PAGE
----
R.M. Lance

Senior Vice President, Exploration & Production– International

    2010        683,758        —          1,381,976        1,038,960        956,219        634,646        71,529        4,767,088   
    2009        649,508        —          996,020        1,008,436        637,117        693,413        53,171        4,037,665   
    2008        590,167        —          814,518        857,648        512,371        460,200        85,007        3,319,911   

J.W. Sheets

Senior Vice President, Finance, and CFO

    2010        496,840        —          880,262        489,060        696,942        699,405        58,571        3,321,080   
    2009        461,000        —          468,796        475,150        437,950        616,475        41,707        2,501,078   
    2008        418,403        —          497,415        327,184        297,075        399,892        61,814        2,001,783   

S.L. Cornelius(11)

Senior Vice President (retired)

    2010        710,008        —          1,178,126        1,099,800        956,739        879,700        95,606        4,919,979   
    2009        688,008        —          1,055,177        1,068,808        575,615        926,945        73,968        4,388,521   
    2008        599,667        —          814,518        857,648        514,522        774,791        106,244        3,667,390   

 

(1) Includes any amounts that were voluntarily deferred to the Company’s Key Employee Deferred Compensation Plan.

 

(2) Because our primary short-term incentive compensation arrangement for salaried employees (the Variable Cash Incentive Program or VCIP) has mandatory performance measures that must be achieved before there is any payout to Listed Executive Officers, amounts paid under VCIP are shown in the Non-Equity Incentive Plan Compensation ($) column of the table, rather than the Bonus ($) column. As an inducement to his employment, the HRCC approved (i) a bonus payment to Mr. Hirshberg of $3,000,000 at his employment on October 6, 2010 and (ii) the creation of a deferred compensation account under the Key Employee Deferred Compensation Plan, credited with $6,357,436, vesting as to 47% on the first anniversary of employment, as to 47% on the second anniversary of employment, and as to the remainder on the third anniversary of employment.

 

41


Table of Contents
(3) Amounts shown represent the aggregate grant date fair value of awards made under the Performance Share Program (PSP) during each of the years indicated, as determined in accordance with FASB ASC Topic 718. See the “Share- Based Compensation Plans” section of Note 19 in the Notes to Consolidated Financial Statements in the Company’s 2010 Annual Report on Form 10-K for a discussion of the relevant assumptions used in this determination.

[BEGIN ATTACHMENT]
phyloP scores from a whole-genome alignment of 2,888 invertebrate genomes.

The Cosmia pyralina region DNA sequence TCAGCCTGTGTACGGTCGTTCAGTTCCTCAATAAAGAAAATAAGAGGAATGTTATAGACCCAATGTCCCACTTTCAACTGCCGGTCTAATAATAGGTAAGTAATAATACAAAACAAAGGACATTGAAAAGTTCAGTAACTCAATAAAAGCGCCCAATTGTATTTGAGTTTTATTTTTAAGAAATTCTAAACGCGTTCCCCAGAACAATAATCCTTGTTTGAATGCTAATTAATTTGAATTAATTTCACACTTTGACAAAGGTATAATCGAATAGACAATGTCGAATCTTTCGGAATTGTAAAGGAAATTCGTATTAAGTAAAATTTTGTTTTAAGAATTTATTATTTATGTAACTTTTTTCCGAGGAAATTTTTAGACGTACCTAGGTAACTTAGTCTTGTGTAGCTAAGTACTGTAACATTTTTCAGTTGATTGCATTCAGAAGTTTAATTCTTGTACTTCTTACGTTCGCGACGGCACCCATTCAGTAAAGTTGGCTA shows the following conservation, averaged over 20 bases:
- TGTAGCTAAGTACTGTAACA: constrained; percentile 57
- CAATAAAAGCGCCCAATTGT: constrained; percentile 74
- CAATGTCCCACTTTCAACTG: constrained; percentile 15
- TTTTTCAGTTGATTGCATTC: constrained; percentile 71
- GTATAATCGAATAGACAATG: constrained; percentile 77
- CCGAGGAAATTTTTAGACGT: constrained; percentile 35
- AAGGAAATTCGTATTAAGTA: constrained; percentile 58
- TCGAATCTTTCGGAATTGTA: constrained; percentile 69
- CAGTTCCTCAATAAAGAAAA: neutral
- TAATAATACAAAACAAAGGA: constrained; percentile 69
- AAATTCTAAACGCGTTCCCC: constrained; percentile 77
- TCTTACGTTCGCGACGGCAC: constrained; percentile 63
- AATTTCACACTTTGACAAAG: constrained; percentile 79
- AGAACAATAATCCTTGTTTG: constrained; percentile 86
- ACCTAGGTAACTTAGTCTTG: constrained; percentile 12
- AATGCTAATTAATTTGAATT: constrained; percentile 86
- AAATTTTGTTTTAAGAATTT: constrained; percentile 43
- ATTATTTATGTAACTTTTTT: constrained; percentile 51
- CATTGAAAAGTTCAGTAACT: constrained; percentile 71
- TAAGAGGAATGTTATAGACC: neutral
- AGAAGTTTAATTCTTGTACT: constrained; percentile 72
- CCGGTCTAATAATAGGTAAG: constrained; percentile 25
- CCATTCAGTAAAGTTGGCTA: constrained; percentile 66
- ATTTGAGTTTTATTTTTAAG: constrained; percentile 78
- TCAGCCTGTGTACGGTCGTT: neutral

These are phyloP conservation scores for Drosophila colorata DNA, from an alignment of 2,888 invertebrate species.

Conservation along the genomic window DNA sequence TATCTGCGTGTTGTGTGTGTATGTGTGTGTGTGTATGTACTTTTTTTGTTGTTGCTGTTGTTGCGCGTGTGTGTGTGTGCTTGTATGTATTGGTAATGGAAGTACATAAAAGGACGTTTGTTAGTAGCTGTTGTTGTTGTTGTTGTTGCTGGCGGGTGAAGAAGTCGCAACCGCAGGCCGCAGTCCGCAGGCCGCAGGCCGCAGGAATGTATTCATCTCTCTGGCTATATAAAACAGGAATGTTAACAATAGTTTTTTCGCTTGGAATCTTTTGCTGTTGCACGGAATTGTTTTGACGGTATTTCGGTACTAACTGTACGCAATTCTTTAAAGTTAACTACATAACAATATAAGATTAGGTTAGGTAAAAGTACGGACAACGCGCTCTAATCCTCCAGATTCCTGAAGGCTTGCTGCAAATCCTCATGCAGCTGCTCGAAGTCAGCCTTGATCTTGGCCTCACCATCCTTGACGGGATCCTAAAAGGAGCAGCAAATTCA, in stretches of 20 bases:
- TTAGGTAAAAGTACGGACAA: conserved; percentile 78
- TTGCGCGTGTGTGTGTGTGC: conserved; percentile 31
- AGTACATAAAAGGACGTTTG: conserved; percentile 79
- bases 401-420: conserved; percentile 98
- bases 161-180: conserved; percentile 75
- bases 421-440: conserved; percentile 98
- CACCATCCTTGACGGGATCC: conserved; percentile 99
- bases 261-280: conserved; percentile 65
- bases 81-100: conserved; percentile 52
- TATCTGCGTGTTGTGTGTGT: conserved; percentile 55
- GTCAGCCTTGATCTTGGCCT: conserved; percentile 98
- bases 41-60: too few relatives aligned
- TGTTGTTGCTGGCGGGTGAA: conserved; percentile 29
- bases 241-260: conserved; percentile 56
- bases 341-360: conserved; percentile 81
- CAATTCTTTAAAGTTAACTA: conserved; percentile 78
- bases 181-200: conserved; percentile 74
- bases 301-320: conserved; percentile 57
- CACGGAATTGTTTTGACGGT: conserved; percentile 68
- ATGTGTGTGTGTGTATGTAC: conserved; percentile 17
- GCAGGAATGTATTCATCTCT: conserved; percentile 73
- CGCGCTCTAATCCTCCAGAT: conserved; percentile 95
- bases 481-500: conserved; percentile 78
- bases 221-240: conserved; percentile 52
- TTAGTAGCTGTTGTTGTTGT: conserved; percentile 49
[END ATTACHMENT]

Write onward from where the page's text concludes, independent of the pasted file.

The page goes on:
The amounts shown for stock awards are from our PSP or for off-cycle awards, although no off-cycle awards were granted to any of the Listed Executive Officers during 2010, 2009, or 2008, except for off-cycle awards to Messrs. Garland and Hirshberg at their employment on October 6, 2010, as discussed further below. These may include awards that are expected to be finalized as late as 2013. The amounts shown for awards from PSP relate to the three-year performance period that began in the years presented. Performance periods under PSP generally cover a three-year period and, as a new performance period has begun each year since the program commenced, there are three overlapping performance periods ongoing at any time.

Amounts shown are targets set for awards for 2010, 2009, and 2008, since it is most probable at the setting of the target for the applicable performance periods that targets will be achieved. If payout was made at maximum levels for company performance, the amounts shown would double from the targets shown, although the value of the actual payout would be dependent upon the stock price at the time of the payout. If payout was made at minimum levels, the amounts would be reduced to zero. No adjustment is made to the target shown for prior years based upon any change in probability subsequent to the time the target is set. Changes to targets resulting from promotion or demotion of a Listed Executive Officer are shown as awards in the year of the promotion or demotion, even though the awards may relate to a program period that began in an earlier year. Actual payouts with regard to the targets set for 2008 were approved by the HRCC at its February 2011 meeting, at which the Committee determined the payouts to be made to Senior Officers (including the Listed Executive Officers) for the performance period that began in 2008 and ended in 2010. Those payouts were as follows (with values shown at fair market value on the date of payout): Mr. Mulva, $8,095,370; Mr. Carrig, $4,372,434; Mr. Chiang, $1,145,702; Mr. Garland, $0; Mr. Hirshberg, $0; Mr. Lance, $1,196,683; Mr. Sheets, $705,668; and Mr. Cornelius, $1,200,399.

Awards under PSP are made in restricted stock or restricted stock units that will generally be forfeited if the employee is terminated prior to the end of the escrow period set in the award (other than for death or following disability or after a change in control). For target awards for program periods beginning in 2008 and earlier, the escrow period lasts until separation from service, except in the cases of termination due to death, layoff, or retirement, or after disability or a change in control, when the escrow period ends at the exceptional termination event. For target awards for program periods beginning in 2009 and later, the escrow period lasts five years from the grant of the award (which would be more than eight years after the beginning of the program period, when measured including the performance period) unless the employee makes an election prior to the beginning of the program period to have the escrow period last until separation from service instead; except that in the cases of termination due to death, layoff, or retirement, or after disability or a change in control, the escrow period ends at the exceptional termination event. In the event of termination due to layoff or retirement after age 55 with five years of service, a value for the forfeited restricted stock or restricted stock units will generally be credited to a deferred compensation account for the employee for awards made prior to 2005; for later awards, restrictions lapse in the event of termination due to layoff or early retirement after age 55 with five years of service, unless the employee has elected to defer receipt of the stock until a later time.